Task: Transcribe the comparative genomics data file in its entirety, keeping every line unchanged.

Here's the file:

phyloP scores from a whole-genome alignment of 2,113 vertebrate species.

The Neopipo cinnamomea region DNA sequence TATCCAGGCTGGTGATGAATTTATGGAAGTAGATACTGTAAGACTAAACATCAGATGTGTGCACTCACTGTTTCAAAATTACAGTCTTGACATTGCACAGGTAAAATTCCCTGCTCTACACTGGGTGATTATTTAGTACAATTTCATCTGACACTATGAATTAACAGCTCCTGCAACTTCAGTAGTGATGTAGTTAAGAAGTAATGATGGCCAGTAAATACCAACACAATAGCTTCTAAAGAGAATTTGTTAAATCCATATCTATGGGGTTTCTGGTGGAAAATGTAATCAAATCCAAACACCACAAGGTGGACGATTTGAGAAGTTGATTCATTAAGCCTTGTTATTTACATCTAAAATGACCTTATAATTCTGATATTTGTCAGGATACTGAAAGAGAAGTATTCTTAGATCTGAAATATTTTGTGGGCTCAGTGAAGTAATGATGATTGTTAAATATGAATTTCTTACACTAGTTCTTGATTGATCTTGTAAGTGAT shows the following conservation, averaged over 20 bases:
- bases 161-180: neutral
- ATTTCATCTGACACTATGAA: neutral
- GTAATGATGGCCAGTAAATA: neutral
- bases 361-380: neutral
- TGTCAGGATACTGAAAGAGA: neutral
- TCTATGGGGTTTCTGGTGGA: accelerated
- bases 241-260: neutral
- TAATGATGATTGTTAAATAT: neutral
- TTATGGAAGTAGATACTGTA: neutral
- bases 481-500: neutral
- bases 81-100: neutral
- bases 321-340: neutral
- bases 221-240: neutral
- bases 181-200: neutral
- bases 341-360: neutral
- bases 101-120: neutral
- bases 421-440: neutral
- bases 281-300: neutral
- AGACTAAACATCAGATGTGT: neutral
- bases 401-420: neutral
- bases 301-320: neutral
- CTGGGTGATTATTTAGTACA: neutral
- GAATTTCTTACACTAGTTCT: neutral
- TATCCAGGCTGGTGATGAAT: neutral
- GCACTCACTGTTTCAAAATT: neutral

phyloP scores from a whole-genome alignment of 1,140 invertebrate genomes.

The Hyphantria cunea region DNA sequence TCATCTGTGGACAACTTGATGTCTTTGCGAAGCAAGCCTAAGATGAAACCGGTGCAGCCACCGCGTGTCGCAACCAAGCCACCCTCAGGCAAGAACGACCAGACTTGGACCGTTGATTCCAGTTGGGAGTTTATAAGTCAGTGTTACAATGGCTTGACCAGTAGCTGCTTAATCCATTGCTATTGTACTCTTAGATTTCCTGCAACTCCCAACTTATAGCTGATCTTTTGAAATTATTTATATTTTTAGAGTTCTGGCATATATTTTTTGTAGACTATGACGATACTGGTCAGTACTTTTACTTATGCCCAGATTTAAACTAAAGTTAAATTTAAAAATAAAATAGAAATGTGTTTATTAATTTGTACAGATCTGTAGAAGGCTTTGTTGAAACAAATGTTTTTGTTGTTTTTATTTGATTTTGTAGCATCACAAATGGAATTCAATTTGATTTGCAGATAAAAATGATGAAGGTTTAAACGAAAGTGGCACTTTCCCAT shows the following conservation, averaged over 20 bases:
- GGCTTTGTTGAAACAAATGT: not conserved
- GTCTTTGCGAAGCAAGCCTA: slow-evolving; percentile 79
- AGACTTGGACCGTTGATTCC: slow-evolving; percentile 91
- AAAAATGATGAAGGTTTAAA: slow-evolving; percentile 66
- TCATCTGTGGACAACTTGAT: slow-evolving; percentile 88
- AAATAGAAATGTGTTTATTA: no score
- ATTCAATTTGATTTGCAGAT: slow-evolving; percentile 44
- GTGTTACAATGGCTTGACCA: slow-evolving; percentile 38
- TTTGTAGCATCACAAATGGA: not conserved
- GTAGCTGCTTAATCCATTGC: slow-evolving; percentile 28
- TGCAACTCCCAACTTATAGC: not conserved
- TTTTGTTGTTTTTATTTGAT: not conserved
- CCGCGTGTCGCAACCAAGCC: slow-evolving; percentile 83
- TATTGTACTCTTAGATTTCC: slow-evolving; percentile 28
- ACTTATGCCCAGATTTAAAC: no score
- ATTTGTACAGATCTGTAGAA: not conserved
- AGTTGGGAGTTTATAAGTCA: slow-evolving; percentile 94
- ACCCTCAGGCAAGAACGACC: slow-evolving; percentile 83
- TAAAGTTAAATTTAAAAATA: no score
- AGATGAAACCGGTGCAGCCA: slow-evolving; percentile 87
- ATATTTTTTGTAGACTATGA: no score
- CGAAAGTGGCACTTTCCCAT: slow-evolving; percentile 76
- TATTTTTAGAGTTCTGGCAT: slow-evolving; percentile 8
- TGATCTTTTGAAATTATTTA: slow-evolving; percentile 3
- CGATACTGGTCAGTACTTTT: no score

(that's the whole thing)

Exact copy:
phyloP scores from a whole-genome alignment of 2,113 vertebrate species.

The Neopipo cinnamomea region DNA sequence TATCCAGGCTGGTGATGAATTTATGGAAGTAGATACTGTAAGACTAAACATCAGATGTGTGCACTCACTGTTTCAAAATTACAGTCTTGACATTGCACAGGTAAAATTCCCTGCTCTACACTGGGTGATTATTTAGTACAATTTCATCTGACACTATGAATTAACAGCTCCTGCAACTTCAGTAGTGATGTAGTTAAGAAGTAATGATGGCCAGTAAATACCAACACAATAGCTTCTAAAGAGAATTTGTTAAATCCATATCTATGGGGTTTCTGGTGGAAAATGTAATCAAATCCAAACACCACAAGGTGGACGATTTGAGAAGTTGATTCATTAAGCCTTGTTATTTACATCTAAAATGACCTTATAATTCTGATATTTGTCAGGATACTGAAAGAGAAGTATTCTTAGATCTGAAATATTTTGTGGGCTCAGTGAAGTAATGATGATTGTTAAATATGAATTTCTTACACTAGTTCTTGATTGATCTTGTAAGTGAT shows the following conservation, averaged over 20 bases:
- bases 161-180: neutral
- ATTTCATCTGACACTATGAA: neutral
- GTAATGATGGCCAGTAAATA: neutral
- bases 361-380: neutral
- TGTCAGGATACTGAAAGAGA: neutral
- TCTATGGGGTTTCTGGTGGA: accelerated
- bases 241-260: neutral
- TAATGATGATTGTTAAATAT: neutral
- TTATGGAAGTAGATACTGTA: neutral
- bases 481-500: neutral
- bases 81-100: neutral
- bases 321-340: neutral
- bases 221-240: neutral
- bases 181-200: neutral
- bases 341-360: neutral
- bases 101-120: neutral
- bases 421-440: neutral
- bases 281-300: neutral
- AGACTAAACATCAGATGTGT: neutral
- bases 401-420: neutral
- bases 301-320: neutral
- CTGGGTGATTATTTAGTACA: neutral
- GAATTTCTTACACTAGTTCT: neutral
- TATCCAGGCTGGTGATGAAT: neutral
- GCACTCACTGTTTCAAAATT: neutral

phyloP scores from a whole-genome alignment of 1,140 invertebrate genomes.

The Hyphantria cunea region DNA sequence TCATCTGTGGACAACTTGATGTCTTTGCGAAGCAAGCCTAAGATGAAACCGGTGCAGCCACCGCGTGTCGCAACCAAGCCACCCTCAGGCAAGAACGACCAGACTTGGACCGTTGATTCCAGTTGGGAGTTTATAAGTCAGTGTTACAATGGCTTGACCAGTAGCTGCTTAATCCATTGCTATTGTACTCTTAGATTTCCTGCAACTCCCAACTTATAGCTGATCTTTTGAAATTATTTATATTTTTAGAGTTCTGGCATATATTTTTTGTAGACTATGACGATACTGGTCAGTACTTTTACTTATGCCCAGATTTAAACTAAAGTTAAATTTAAAAATAAAATAGAAATGTGTTTATTAATTTGTACAGATCTGTAGAAGGCTTTGTTGAAACAAATGTTTTTGTTGTTTTTATTTGATTTTGTAGCATCACAAATGGAATTCAATTTGATTTGCAGATAAAAATGATGAAGGTTTAAACGAAAGTGGCACTTTCCCAT shows the following conservation, averaged over 20 bases:
- GGCTTTGTTGAAACAAATGT: not conserved
- GTCTTTGCGAAGCAAGCCTA: slow-evolving; percentile 79
- AGACTTGGACCGTTGATTCC: slow-evolving; percentile 91
- AAAAATGATGAAGGTTTAAA: slow-evolving; percentile 66
- TCATCTGTGGACAACTTGAT: slow-evolving; percentile 88
- AAATAGAAATGTGTTTATTA: no score
- ATTCAATTTGATTTGCAGAT: slow-evolving; percentile 44
- GTGTTACAATGGCTTGACCA: slow-evolving; percentile 38
- TTTGTAGCATCACAAATGGA: not conserved
- GTAGCTGCTTAATCCATTGC: slow-evolving; percentile 28
- TGCAACTCCCAACTTATAGC: not conserved
- TTTTGTTGTTTTTATTTGAT: not conserved
- CCGCGTGTCGCAACCAAGCC: slow-evolving; percentile 83
- TATTGTACTCTTAGATTTCC: slow-evolving; percentile 28
- ACTTATGCCCAGATTTAAAC: no score
- ATTTGTACAGATCTGTAGAA: not conserved
- AGTTGGGAGTTTATAAGTCA: slow-evolving; percentile 94
- ACCCTCAGGCAAGAACGACC: slow-evolving; percentile 83
- TAAAGTTAAATTTAAAAATA: no score
- AGATGAAACCGGTGCAGCCA: slow-evolving; percentile 87
- ATATTTTTTGTAGACTATGA: no score
- CGAAAGTGGCACTTTCCCAT: slow-evolving; percentile 76
- TATTTTTAGAGTTCTGGCAT: slow-evolving; percentile 8
- TGATCTTTTGAAATTATTTA: slow-evolving; percentile 3
- CGATACTGGTCAGTACTTTT: no score